Global semiconductor shortage ‘a risk to patient health’

Out-Law News | 05 Jan 2022 | 12:10 pm | 3 min. read

Patient health could be at risk if the global shortage of semiconductors affects the ability of health care providers to fit or issue functioning medical devices or medical technologies, an expert in digital health has warned.

Semiconductors are vital components of many consumer electronic devices and devices relied on by businesses increasingly powered by and dependent on digital technologies. However, there has been a global shortage of semiconductors in recent months, and this has been predicted to last through 2022 and potentially beyond by Deloitte.

Carissa Kendall-Windless of Pinsent Masons said: “The semiconductor shortage has highlighted the vulnerability of the global supply chain, due to a number of factors, including the pandemic. It affects multiple sectors and industries – and the health and medical sector should not be forgotten. It goes beyond a business issue – people rely upon these devices to keep them well day-in-day-out, others need access to these devices during significant health events like the pandemic. The stark reality is: if a global solution to the shortage cannot be managed or resolved, there will be grave consequences across this sector.”

In the UK, the Department for Culture, Media and Sport is currently assessing the UK’s supply resilience with regards to the availability of microchips. The Association of British HealthTech Industries (ABHI) has surveyed its members on the issue as a means of feeding into that assessment. The ABHI previously wrote to the government flagging the increasing issues in the global supply of microchips, and the potential implications for the supply of medical technologies.

Problems with the supply of semiconductors were exacerbated when public health restrictions resulted in disruption to manufacturing processes and the underlying supply of raw materials. A factory fire at Renesas, a Japanese global leader in microcontrollers, in March this year impacted too. The supply-side problems have coincided with a period of significant growth in demand for the components.

Deloitte highlighted how the demand surge reflects the importance of semiconductors to manufacturers of connected vehicles, to businesses seeking enhanced data processing capabilities, and those exploring artificial intelligence and machine learning. It also highlighted growing demand for semiconductors in health care, given their presence in wearables and other medical technologies. Data from Omida, the global research company, suggests that the “medical end use market” accounted for approximately 11% of industrial sales of semiconductors globally in 2019, and 1.3% of all semiconductor sales around the world that year.

“Many vital health technologies depend on semiconductors,” Kendall-Windless said. “Examples include ventilators and defibrillators; imaging machines; glucose, ECG, EEG, and blood-pressure monitors; and implantable pacemakers. There is potential risk to millions of patients who depend on equipment and devices which use these microchips should scarcity of supply impact the ability of health care providers to repair existing equipment or access additional equipment to serve a health need, as might be the case if more ventilators are needed in response to a Covid-19 outbreak.”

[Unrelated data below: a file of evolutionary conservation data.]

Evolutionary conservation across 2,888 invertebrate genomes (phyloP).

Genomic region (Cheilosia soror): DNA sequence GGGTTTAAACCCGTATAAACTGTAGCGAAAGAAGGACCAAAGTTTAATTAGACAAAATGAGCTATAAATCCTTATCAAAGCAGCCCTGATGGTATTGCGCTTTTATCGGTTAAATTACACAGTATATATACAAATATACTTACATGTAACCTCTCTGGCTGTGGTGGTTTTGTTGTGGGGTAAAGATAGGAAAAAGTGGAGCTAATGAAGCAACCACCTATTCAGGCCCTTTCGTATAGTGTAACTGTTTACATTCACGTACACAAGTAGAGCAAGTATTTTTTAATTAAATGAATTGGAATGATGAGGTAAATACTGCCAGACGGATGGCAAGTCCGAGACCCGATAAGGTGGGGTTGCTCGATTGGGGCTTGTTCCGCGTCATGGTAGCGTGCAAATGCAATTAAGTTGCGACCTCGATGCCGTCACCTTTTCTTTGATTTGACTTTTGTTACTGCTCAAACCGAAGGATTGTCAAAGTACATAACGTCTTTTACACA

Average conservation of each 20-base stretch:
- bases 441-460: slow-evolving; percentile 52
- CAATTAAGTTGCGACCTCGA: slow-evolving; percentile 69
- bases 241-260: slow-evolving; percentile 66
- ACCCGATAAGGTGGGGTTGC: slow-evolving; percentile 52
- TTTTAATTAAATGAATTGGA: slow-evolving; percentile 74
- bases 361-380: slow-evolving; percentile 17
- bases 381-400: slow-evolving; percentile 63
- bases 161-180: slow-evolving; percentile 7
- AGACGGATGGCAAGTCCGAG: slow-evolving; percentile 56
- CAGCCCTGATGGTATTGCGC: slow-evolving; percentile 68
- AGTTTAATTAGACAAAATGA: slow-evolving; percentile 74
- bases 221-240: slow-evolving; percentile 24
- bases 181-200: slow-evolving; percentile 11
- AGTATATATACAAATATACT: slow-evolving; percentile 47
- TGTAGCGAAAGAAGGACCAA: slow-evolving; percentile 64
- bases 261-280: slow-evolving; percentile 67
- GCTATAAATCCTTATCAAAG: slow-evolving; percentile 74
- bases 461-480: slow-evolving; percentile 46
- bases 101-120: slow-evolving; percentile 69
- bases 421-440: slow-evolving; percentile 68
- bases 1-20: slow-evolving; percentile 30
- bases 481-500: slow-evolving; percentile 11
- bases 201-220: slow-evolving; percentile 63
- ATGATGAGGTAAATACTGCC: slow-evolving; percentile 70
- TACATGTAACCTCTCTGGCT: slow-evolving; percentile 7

Currently, most of the world’s semiconductors are currently made by two companies based in Taiwan and South Korea. However, in response to the global shortage, policymakers elsewhere have been exploring steps to boost local production of the component.

In the US, the Innovation and Competition Act that has been proposed promises to underpin a €52bn investment of public funds in bolstering US production of semiconductors.

In the EU, competition commissioner Margarethe Vestager said in November that the European Commission will consider granting state aid to support the European semiconductor market, “in particular for European first-of-a-kind facilities”. Her announcement comes after a host of EU countries, including Germany, France, Italy, Belgium and The Netherlands issued a joint declaration calling for Europe to produce its own microchips with a "significant improvement in energy performance and speed" by 2025. 

Kendall-Windless said there are opportunities for the UK to support growth of the local semiconductor industry too. One project that received UK Research and Innovation (UKRI) funding last year was CSconnected, which aims to develop a semiconductor manufacturing cluster in Wales. The project is being led by Cardiff University and involves several companies within the UK’s semiconductor industry, the Welsh government, Swansea University and Cardiff Council.

She said: “It is fantastic to see policymakers investing in the semiconductor sector and seeking to add diversity into the global supply chain. It remains to be seen whether additional, more local, production capacity can be brought online fast enough to address the anticipated increase in demand for semiconductors that is predicted, and address the risks that could materialise if the shortage persists.”

According to Fortune Business Insights, the value of the global semiconductor market will nearly double to more than $803 billion by 2028, from $426bn in 2020.

Co-written by Anna Harley of Pinsent Masons.